Overseen by the film’s director and with the main characters being voiced by their original actors (including Jon Heder in the title role), “Napoleon Dynamite” arrives entirely intact: Napoleon still attends high school in a year that could be 1983 or 1995 or 2000-something. Part of the quirkiness of this story is that you never quite know when it takes place, which is meant to approximate the backwater quality of life in a small Idaho town called Preston, which exudes a vaguely Mormonland vibe of permanent out-of-the-loopness.
If you’ll recall, Napoleon lives on the edge of town with his socially-stunted older brother, Kip, their surly grandmother and a rambunctious llama. At school, Napoleon’s only friends are Pedro, a Mexican immigrant, and Deb, an enterprising nerdette. Napoleon’s days are an ever-unfolding series of awkward moments, few of which he’s entirely self-aware. I always wondered if “Napoleon Dynamite” was a metaphorical exploration of the nation’s burgeoning autism spectrum.
In the first episode of the new series, Napoleon combats an outbreak of forehead pimples with a prescription for a recently outlawed topical cream called “rackutane,” the side-effects of which turn him into a hormonal rage machine. This changes the dynamic in P.E., where Napoleon is made to wear antlers for a game of “smear the deer” and accept physical abuse and taunts from classmates. (“Can Pedro be my sentinel?” Napoleon asks before the coach blows the start whistle.) Fortified with rackutane, Napoleon emerges victorious and catches the eye of a local fight club, which schedules him to do battle in a secret grain silo known as the Thundercone.
While animation liberates Napoleon and his world from the usual physical restrictions, it somehow lessens the overall appeal of the character and setting. I still like the idea of Napoleon Dynamite, but he’s best left where we found him.
Which, if you’re keeping score, means another dud for Fox’s once vaunted animation lineup on Sundays. Where “The Simpsons” and Seth MacFarlane’s “Family Guy,” etc., still reign, the network has had a lousy time finding that neat, new thing that will startle fans of edgy cartoons.
The entire genre exudes fatigue, brought on partly by the fact that these shows all seem sprung from a hypermale hive mind that keeps producing the same look, attitude and jokes for such shows. Lately, only Comedy Central’s “Ugly Americans” and HBO’s “The Ricky Gervais Show” have made me laugh. I long for something tawdry and entirely new — and perhaps Fox does, too, having announced a few days ago that it will be developing more adult-leaning cartoons for its networks. May I suggest that none of them be about teenage boys, outre families or secret agents? (Tall order, I know.)
On that note, FX is premiering “Unsupervised” Thursday night, which I’m sorry to say is about two shiftless, sex-obsessed teenage boys up to no good — what, again? The two boys, Gary and Joel, are voiced by Justin Long and creator/executive producer David Hornsby. Gary’s parents leave him alone for days and weeks at a time; Joel lives with grandparents who are too old to notice him. The point is that the boys have to rely on each other, not only for friendship, but for other things — such as when Gary uses the money his stepmom left for food to buy Joel some much-needed new underwear.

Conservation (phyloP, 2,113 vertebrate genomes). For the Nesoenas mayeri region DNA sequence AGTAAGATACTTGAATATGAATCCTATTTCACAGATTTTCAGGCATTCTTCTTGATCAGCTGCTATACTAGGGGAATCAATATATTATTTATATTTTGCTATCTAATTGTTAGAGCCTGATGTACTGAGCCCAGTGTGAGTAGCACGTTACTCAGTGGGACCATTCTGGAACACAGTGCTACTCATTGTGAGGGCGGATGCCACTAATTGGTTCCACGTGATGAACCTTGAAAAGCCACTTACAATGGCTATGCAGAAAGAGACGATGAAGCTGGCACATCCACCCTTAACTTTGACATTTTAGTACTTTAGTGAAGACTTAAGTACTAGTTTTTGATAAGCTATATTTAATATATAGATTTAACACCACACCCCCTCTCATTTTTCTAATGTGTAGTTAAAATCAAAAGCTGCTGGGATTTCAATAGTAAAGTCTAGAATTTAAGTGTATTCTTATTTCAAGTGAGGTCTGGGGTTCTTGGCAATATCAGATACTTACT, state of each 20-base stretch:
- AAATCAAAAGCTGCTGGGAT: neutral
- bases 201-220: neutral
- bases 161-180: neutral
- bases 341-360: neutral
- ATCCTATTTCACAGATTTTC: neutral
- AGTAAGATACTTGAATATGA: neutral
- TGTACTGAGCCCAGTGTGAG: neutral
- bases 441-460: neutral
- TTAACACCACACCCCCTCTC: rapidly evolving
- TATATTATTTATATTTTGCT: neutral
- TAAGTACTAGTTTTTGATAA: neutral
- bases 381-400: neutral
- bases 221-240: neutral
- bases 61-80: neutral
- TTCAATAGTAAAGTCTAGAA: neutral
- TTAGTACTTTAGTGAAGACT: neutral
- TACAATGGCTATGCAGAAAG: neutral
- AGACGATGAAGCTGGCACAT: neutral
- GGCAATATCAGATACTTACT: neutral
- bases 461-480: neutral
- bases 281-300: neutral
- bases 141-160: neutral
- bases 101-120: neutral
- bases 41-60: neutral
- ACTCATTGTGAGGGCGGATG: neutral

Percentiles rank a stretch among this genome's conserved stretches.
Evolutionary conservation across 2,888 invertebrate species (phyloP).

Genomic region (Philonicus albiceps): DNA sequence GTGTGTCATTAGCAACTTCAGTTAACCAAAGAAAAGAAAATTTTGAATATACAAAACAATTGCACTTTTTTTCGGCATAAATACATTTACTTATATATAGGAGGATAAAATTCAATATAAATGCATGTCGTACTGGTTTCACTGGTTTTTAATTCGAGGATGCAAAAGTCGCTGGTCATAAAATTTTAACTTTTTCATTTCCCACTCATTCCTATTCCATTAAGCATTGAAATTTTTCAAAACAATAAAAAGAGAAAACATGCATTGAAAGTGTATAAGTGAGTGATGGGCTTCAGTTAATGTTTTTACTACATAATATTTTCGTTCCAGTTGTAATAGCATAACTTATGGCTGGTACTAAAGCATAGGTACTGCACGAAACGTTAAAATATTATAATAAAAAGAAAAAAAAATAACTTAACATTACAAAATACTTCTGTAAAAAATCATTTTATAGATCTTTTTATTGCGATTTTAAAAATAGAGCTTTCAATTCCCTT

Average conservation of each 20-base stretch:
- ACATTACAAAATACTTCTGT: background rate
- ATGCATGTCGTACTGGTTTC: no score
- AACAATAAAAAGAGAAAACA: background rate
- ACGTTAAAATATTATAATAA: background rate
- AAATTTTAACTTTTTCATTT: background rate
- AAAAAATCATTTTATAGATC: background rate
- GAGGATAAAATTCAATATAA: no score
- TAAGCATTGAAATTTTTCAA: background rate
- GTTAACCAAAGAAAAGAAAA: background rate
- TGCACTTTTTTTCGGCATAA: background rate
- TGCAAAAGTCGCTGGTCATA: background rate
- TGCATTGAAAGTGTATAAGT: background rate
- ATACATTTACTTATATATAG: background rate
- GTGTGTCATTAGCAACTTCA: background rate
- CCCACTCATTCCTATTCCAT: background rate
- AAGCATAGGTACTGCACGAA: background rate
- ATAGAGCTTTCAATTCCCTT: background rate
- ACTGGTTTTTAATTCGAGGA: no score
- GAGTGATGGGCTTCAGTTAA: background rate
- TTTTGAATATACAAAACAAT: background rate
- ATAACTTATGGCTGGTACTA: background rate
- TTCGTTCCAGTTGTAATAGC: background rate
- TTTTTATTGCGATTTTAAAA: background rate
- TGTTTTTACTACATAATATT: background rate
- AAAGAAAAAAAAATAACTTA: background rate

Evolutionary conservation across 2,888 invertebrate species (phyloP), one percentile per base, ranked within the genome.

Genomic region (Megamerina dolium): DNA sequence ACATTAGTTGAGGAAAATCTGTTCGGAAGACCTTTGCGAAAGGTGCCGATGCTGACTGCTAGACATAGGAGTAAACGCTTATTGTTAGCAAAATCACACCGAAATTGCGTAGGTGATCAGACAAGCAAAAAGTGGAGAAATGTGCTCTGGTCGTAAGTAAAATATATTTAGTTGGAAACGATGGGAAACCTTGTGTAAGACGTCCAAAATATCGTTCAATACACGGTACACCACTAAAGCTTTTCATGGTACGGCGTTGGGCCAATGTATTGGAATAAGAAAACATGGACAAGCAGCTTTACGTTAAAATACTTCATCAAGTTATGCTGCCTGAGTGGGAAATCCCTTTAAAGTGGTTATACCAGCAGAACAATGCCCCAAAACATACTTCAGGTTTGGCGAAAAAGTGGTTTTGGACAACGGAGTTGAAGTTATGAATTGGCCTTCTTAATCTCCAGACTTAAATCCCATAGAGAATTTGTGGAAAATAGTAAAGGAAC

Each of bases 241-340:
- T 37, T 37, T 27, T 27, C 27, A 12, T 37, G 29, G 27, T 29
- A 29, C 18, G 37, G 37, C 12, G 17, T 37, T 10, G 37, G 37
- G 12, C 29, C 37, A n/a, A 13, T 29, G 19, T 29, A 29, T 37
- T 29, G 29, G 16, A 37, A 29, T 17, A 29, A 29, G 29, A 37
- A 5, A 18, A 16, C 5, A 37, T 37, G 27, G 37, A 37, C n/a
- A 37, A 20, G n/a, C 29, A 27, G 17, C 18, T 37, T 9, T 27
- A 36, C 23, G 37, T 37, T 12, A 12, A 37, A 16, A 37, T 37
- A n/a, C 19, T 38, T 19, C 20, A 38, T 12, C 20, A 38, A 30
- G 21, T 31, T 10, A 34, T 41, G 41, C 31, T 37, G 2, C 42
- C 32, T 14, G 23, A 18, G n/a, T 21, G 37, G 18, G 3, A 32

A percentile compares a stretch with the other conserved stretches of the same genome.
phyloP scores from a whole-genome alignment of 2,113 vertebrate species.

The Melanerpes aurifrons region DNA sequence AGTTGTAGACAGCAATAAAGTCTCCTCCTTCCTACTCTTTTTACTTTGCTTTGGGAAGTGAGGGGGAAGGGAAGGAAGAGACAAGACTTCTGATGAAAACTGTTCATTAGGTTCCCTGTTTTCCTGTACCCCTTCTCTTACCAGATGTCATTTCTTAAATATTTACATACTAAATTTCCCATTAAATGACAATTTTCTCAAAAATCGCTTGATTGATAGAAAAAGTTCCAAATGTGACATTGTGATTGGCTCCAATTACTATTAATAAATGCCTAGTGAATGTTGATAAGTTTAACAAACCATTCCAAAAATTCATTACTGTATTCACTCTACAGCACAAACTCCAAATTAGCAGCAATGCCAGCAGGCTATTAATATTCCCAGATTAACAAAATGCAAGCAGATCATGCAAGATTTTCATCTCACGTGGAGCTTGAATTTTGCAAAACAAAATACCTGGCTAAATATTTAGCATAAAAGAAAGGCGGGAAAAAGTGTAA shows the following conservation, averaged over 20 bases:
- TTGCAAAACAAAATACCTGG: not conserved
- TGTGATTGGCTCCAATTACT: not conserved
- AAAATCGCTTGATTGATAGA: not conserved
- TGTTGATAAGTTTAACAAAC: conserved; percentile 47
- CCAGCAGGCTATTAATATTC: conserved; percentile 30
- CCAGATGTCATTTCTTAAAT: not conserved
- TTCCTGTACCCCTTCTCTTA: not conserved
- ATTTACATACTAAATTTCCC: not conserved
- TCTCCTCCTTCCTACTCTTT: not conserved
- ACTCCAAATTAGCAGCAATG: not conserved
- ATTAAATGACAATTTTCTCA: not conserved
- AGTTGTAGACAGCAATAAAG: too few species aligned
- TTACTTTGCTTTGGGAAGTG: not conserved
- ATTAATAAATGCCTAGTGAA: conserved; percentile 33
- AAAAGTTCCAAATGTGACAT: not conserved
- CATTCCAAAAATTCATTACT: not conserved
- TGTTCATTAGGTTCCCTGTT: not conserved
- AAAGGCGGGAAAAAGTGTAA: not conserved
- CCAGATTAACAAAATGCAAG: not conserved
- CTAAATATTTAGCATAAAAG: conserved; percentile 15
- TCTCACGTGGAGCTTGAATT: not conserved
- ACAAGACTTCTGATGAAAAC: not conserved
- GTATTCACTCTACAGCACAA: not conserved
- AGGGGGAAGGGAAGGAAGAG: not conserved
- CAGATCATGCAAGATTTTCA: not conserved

But “Unsupervised” doesn’t explore emotional story threads. It’s mainly a “Beavis and Butt-head” echo, which seems extra repetitive given that MTV recently resurrected those two and added a cartoon called “Good Vibes,” which, when boiled down to its gym-sock odoriferousness, is merely about misfit teenage boys, their roiling hormones and fart jokes.
That still leaves “Archer,” FX’s Thursday night cartoon about an inept spy agency — it’s like “Get Smart” with a much fouler mouth — which returns for a third season Thursday night.
I wasn’t taken with “Archer” when it first started. I think its jokes are predictable and its ’60s-era styling is tired, but the show’s fans keep tempting me back with their tweeted huzzahs. The season premiere (featuring the guest voice of Burt Reynolds, as himself) still failed to rouse me, even though a typical episode of “Archer” is admittedly laced with a hilariously coarse insult or two — none of which are printable here.
My continued disappointment in the latest crop of cartoons leads to some unsettling questions to ask myself: Am I too old to enjoy them? Is being stoned a viewing prerequisite? Is there some nuanced humor contained in them that I’m simply missing? Whether I’m dense or just disheartened, I still believe there’s an essential creative inertia right now in the animated TV market, in which everything looks and sounds too much like what’s come before. I still crave cartoons, and I’m delighted when they successfully test the boundaries of taste. Someone needs to come along and start completely over, with a fresh piece of paper and an original line of ink.
(30 minutes) premieres Sunday at 8:30 p.m., with a second episode airing at 9:30 p.m., after “Family Guy.”
(30 minutes) premieres Thursday at 10:30 p.m. on FX.
(30 minutes) returns Thursday at 10 p.m. on FX.